#1
I'm currently mixing a song for some practice and I'm trying to get a feel similar to that of Mumford and Sons, particularly the track Thistle and Weeds. Its like a close, small bar, quiet feel that just gives you the chills. I'm thinking it has to do with the reverb, any help on how to attain it?
Quote:
Originally Posted by ChemicalFire
You're plugging an interface into an interface...


Interfaception


Pls tell me what is Interfaception. and how to solve.


#4
Small room size, a short pre-delay, and play with the wet volume level as needed.

That should get ya started.

EDIT:I have never heard the track you described though and need to catch a bus....but I assume thats what your describing.
Last edited by FireHawk at Oct 3, 2011,
#5
Don't know the song, and can't stand Mumford & Sons, but I think the easiest solution is one I used to use (and sometimes still do when stuck for inspiration), which is to get a good convolution reverb plug-in with well-recommended presets, and then go through them one by one (with soloed-vocals and then full mix and back) listening to how the different types of reverb change the sound, and once you begin to narrow down a shortlist of presets you like, start thinking about what you now want to alter about that preset to work even better.

It might be increasing the sustain/decay time; it might be increasing the pre-delay to give the impression of a larger space/being further back in the mix; it might even just be a case of putting some EQ after the reverb so nothing below 500Hz shimmers through, making the reverberation clearer and preventing extra muddy detail in the mix - something I often do, and it can also allow you to sit the reverb lower and still have it 'felt' and noticeable.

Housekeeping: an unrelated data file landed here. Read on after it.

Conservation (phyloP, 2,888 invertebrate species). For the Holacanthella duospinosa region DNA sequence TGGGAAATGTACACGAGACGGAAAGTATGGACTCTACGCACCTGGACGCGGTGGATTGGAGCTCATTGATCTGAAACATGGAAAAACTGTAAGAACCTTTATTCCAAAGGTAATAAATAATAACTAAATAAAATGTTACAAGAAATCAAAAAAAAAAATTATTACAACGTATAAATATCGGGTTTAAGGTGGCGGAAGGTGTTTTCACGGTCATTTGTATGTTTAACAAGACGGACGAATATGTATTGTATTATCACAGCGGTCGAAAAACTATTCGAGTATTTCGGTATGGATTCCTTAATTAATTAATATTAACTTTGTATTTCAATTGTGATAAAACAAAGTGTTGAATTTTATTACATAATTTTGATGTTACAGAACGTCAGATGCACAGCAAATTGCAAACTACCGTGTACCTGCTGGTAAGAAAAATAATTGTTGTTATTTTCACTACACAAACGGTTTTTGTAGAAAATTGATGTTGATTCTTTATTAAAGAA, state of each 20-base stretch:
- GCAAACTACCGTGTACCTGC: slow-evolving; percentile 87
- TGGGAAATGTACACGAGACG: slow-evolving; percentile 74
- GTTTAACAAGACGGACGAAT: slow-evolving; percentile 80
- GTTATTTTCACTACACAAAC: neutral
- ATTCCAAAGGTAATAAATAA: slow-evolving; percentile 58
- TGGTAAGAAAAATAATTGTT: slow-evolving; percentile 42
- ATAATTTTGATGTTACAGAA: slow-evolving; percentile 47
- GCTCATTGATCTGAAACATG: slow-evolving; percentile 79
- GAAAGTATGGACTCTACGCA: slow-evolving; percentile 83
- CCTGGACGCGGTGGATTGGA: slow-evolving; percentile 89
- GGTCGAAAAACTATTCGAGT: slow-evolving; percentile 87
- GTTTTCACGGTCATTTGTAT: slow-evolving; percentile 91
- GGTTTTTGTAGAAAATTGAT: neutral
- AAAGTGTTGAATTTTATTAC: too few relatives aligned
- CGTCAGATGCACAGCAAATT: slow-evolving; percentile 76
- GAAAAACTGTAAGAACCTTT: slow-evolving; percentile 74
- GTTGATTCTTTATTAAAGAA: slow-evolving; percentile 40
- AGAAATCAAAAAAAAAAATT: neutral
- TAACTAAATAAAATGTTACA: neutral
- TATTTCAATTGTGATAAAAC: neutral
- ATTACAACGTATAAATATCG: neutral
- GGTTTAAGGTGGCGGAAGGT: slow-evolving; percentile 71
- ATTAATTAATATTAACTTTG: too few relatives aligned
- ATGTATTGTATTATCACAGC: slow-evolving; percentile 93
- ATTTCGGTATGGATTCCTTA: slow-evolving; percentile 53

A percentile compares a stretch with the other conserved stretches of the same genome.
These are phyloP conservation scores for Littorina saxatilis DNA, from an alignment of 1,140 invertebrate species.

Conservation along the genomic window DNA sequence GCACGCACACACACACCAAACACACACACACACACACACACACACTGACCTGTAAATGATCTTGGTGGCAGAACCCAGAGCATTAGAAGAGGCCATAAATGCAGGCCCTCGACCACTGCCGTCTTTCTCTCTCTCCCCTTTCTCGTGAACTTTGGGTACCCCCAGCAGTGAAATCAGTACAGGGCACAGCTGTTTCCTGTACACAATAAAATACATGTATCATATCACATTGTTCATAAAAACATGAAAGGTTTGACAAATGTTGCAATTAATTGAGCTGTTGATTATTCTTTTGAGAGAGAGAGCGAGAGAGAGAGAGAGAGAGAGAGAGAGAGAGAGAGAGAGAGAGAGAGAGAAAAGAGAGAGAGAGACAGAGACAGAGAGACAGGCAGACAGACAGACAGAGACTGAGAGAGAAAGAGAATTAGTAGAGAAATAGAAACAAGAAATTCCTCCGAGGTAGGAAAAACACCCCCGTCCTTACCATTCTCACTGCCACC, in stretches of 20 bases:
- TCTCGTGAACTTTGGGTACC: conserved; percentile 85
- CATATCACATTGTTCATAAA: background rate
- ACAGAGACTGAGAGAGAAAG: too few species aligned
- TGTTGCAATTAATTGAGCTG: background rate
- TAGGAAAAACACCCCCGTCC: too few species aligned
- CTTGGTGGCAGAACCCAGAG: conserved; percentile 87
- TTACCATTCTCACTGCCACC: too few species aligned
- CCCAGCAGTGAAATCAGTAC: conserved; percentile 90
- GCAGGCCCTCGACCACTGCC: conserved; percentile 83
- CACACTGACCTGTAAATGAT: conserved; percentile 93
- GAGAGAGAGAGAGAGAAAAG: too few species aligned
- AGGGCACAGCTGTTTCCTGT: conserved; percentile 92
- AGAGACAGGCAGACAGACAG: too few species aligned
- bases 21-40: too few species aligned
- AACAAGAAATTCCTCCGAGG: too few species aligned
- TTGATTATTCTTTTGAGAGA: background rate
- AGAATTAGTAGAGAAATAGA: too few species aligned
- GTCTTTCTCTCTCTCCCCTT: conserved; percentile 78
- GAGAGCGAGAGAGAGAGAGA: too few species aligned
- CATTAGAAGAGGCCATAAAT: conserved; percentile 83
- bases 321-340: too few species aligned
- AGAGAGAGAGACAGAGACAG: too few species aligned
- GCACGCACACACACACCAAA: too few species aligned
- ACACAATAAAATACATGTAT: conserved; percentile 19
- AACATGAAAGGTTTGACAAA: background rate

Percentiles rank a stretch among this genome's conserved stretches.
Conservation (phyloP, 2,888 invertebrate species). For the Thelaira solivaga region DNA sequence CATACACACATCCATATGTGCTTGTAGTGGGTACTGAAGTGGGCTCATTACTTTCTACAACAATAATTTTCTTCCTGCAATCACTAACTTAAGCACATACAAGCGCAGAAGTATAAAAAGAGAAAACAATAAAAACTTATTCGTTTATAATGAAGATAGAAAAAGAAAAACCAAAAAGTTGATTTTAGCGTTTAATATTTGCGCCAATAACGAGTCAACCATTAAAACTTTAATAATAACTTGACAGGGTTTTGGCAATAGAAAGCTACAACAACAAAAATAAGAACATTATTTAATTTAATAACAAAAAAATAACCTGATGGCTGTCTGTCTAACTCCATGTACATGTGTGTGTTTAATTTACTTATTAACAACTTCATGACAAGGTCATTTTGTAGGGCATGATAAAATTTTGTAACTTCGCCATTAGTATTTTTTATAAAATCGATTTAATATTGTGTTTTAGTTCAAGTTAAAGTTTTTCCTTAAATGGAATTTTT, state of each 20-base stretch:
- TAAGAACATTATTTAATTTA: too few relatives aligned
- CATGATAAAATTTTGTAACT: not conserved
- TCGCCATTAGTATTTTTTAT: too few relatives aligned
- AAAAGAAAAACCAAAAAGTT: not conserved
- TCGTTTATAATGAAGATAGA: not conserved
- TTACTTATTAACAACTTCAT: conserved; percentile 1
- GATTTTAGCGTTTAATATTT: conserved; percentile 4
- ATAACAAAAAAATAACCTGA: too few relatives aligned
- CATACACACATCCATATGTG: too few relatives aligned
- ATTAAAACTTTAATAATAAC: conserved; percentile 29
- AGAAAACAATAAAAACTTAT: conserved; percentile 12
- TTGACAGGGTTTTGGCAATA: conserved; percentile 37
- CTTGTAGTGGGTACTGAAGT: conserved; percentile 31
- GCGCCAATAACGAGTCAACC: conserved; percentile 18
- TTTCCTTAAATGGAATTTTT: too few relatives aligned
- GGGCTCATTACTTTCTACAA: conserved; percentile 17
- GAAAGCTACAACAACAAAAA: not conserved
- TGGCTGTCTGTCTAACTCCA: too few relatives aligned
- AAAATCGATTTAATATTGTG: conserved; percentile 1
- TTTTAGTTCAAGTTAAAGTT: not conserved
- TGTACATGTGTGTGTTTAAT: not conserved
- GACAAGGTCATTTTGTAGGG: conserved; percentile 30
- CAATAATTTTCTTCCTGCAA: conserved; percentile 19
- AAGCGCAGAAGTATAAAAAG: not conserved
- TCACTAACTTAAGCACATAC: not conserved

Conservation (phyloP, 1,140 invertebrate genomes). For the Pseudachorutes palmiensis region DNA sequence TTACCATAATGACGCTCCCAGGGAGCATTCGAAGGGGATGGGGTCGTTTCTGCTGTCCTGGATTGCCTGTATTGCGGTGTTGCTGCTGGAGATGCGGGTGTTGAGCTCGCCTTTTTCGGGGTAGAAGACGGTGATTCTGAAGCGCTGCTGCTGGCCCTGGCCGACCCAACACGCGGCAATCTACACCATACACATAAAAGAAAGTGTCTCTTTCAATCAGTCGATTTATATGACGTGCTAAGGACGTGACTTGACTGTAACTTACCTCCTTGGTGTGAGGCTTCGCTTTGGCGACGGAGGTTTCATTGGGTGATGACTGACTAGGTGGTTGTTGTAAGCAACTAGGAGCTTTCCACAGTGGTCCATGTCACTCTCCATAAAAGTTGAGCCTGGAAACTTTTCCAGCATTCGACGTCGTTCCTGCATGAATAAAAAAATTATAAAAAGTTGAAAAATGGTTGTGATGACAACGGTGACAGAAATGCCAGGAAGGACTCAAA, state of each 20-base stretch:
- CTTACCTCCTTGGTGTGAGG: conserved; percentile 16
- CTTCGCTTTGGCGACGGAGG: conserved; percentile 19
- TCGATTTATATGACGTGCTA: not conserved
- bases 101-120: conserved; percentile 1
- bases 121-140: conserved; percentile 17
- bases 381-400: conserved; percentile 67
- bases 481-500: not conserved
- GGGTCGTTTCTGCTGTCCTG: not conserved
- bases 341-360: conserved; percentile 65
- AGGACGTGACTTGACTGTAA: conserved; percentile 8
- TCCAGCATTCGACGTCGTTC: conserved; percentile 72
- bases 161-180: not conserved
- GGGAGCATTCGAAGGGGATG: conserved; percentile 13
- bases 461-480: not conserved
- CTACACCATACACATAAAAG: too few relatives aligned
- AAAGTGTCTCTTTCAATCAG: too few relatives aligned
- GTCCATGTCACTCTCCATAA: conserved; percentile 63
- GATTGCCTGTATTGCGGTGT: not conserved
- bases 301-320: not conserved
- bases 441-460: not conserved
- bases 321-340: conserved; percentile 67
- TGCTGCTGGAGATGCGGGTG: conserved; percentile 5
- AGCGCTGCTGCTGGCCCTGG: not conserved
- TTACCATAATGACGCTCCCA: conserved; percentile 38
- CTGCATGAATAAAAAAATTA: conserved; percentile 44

Other than that, try combining reverbs with delays as that can also get you to places you won't reach with a reverb alone. Try putting a delay before the 'verb, then try putting one after it instead, and note the changes in the output simply switching the signal chain about can have (in this case you go from the delay also being 'reverbed', to the reverb triggering further delays).


There are many possibilities and unless you're covering a song you're probably better off discovering your own reverbs and effects as you'll be closer to having your own 'sound' and that's far more desirable than being able to clone other people's!
Hey, look. Sigs are back.
#6
That's exactly how I feel when listening to Mumford and Sons! haha. The magic is in the arrangement and performance. Reverb is just an effect.
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#7
I think use a plate setting
6 to 15 ms for pre-delay
1 to 1.5 decay time and push the top end on an eq of the reverb (that gives it that "live" sound)

This wouldn't be exact that should start you in the right direction.
#8
ok thanks for the ideas, il try some out. btw where do you reccomend the reverbs to be put? theres vocals, guitars, piano, drums, and bass all in the song. i was thinking vocals...

hopefully il put up a clip of the song in a bit.
Quote:
Originally Posted by ChemicalFire
You're plugging an interface into an interface...


Interfaception


Pls tell me what is Interfaception. and how to solve.


#9
also, time-based effects (reverb, delay) are processed as aux tracks and not instantiated directly on the track.
Audio Ecstasy Productions!

Guitar/Backline Tech in the Los Angeles area and on tour!
Custom guitar pedals and cabling for stage and studio!

I set up DAWs and tweak computers to record audio. Hit me up @ audioecstasyproductions[at}gmail.com
#10
It sounds hallish to me. Try a small hall verb and adjust the pre delay to be in time with the song but be at least 20ms. Another thing you could try is putting a short delay on the vocal track and putting reverb only on the delay. You'll probably have to put it on pretty heavy to get it noticeable, but that's ok as there will be enough space after the vocal to let it stand out.

That's just some tricks for vocals. For instruments, you may want different verbs or delays.